If you resight a waxwing with a colour ring – please send the location, ring colour combination (and photograph with rings visible if you have it and are happy to share) to: grampianringing@gmail.com and/or rduncan393@outlook.com. 


Thursday, 5 December 2019

Redpoll madness!


Lesser redpoll

In 2016 we achieved the highest ever redpoll total for Grampian Ringing Group, with 2280 lesser redpolls and 45 common redpolls ringed. Most of these birds was caught at two birch woodland sites at Drumoak and Banchory, almost entirely during October and November.

Foreign travels stopped us ringing redpolls the past couple of years, but this autumn we were back in the country and keen to have another go. We started catching in mid-September and through October, averaging 70 redpolls a session. It was the end of October and beginning of November that saw our peak numbers in 2016, so we took a couple of weeks off work and hoped that time of year would deliver again.


Common and lesser redpoll

The first catches at Drumoak and Banchory were quieter than expected, with 83 and 66 redpolls caught. Perhaps there wasn’t the big numbers around this autumn like in 2016? However, some intel from Al Young in Moray suggested the redpolls were feeding on spruce this year instead of birch. On 29th October we tried a new site with plenty of spruce at Pitfichie Forest, which resulted in a record catch of 343 redpolls. Interestingly this was exactly the same date we’d had our previous highest catch in 2016 (324 redpolls).

We then tried another new spruce site at Durris which saw the record catch keep being surpassed! Over 4 days we ringed 1580 redpolls at the site, with the peak being 510 birds ringed on 05th November. There was clearly enormous numbers of redpolls in the area as amazingly we didn’t have a single same site retrap during these sessions.

Lesser and common redpoll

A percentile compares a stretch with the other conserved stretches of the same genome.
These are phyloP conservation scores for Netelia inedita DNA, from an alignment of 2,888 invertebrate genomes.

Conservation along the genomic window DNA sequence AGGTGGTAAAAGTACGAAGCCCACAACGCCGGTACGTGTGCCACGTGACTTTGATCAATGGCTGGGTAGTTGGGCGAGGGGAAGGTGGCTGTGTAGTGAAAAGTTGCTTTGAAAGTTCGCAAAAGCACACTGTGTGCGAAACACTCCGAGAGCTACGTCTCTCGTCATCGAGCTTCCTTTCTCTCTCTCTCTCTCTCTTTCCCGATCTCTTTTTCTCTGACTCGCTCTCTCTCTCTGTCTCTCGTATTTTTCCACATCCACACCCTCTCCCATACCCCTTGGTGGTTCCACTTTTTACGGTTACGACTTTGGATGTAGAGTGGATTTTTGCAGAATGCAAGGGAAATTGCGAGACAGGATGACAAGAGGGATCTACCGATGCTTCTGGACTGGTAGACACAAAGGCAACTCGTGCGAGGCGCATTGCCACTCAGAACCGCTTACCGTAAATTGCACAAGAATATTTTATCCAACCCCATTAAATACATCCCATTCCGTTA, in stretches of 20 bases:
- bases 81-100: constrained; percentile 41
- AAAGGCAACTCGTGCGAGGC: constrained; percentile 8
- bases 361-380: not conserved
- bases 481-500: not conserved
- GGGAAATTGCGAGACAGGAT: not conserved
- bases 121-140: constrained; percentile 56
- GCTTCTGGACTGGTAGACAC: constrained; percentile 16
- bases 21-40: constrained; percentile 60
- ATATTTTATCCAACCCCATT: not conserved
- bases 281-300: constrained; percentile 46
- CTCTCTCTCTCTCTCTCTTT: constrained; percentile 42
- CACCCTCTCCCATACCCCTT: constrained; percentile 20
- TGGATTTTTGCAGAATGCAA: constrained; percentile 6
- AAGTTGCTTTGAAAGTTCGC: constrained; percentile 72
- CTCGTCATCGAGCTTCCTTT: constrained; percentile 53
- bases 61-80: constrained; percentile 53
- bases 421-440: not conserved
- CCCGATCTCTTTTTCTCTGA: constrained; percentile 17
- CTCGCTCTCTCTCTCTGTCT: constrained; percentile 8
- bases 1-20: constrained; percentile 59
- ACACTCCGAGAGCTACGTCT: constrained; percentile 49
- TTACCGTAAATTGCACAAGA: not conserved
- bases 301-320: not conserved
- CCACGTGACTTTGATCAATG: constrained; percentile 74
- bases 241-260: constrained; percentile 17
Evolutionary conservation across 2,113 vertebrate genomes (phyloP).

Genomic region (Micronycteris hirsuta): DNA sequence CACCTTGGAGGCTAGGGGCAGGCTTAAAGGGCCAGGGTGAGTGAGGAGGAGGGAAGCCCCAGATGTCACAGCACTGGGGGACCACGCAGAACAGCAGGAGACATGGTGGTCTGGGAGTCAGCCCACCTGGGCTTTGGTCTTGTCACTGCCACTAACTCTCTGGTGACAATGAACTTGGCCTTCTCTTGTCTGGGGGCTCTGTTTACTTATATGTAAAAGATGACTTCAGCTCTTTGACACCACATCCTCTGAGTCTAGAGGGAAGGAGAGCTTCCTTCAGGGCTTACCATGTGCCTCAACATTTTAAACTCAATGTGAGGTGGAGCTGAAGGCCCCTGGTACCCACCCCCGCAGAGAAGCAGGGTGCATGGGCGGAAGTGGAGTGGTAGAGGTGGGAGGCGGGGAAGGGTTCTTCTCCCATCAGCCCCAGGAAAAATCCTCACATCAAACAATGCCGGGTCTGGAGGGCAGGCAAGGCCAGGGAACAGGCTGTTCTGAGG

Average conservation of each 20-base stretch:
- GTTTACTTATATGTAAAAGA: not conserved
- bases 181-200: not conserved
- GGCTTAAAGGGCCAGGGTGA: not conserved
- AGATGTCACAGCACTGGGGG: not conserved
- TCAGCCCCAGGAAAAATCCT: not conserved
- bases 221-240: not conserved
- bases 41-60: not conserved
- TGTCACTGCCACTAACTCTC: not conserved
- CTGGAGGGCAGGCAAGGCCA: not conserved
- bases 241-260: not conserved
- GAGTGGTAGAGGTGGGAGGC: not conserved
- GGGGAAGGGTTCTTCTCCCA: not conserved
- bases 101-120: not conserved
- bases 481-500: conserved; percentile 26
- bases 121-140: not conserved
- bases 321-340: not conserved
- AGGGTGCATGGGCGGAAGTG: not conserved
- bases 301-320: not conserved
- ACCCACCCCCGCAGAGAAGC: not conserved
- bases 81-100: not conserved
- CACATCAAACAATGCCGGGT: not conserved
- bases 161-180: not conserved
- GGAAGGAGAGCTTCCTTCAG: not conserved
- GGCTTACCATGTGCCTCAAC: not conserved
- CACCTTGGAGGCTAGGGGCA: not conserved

And then just like that it was all over! 9th November saw only 42 redpolls ringed, and the following weekend only a measly 7 were caught. Multiple sites have been checked but it appears that the large flocks of redpolls have cleared out of the region. Interestingly English ringers have noted a lack of any significant redpoll numbers down south this autumn, so perhaps they will have a deluge of redpolls hitting them soon. 

We ringed 2850 lesser redpolls over the autumn, and with Al and Skitts getting some good catches too, the group total for the year sits on over 3800. Common redpoll numbers were down on 2016, with only 16 caught compared to 45. This may be do with the prevalent easterly winds we had in 2016 which we’ve lacked this autumn.

The map below shows movements from birds ringed in 2016 (including one to the south of France, right at the edge of the lesser redpoll's range). We look forward to seeing where the birds ringed this year end up. 
  

As well as to understand their movements, the main reason we're ringing so many redpolls is a study we're conducting on their poll colours. As anyone who's ringed a fair few redpolls will know, they don't all have red polls! In fact perhaps only half of them are red, with a range of shades of yellow, gold, orange, brown, pink and purple. We have detected around 40 distinct colours of poll, and hope to publish our findings soon. 


Euan and Carmen Ferguson

Monday, 13 May 2019

Bennachie Ringing Demonstration 13 April 2019


On Saturday 13 April we were invited to host a ringing demonstration at the Bennachie Visitor Centre.

It was a very chilly day but the sun was shining and we had a great turn out with the event fully booked with lots of young people plus a few passers-by getting involved too.
Photo by Alison Sutherland

 The centre’s well stocked feeding station, complete with blind and automated feeders, made the perfect place to set some mist nets. Although the nets were visible in the strong sun we had a constant stream of birds to show the visitors and ended up with a nice variety of species with highlights including a treecreeper, a goldcrest and a pair of great spotted woodpeckers.


A 5F goldcrest. Photo by Alison Sutherland

The team at the traditional post ringing demo pit stop (a bus on the A96!)
Caitlin Tarvet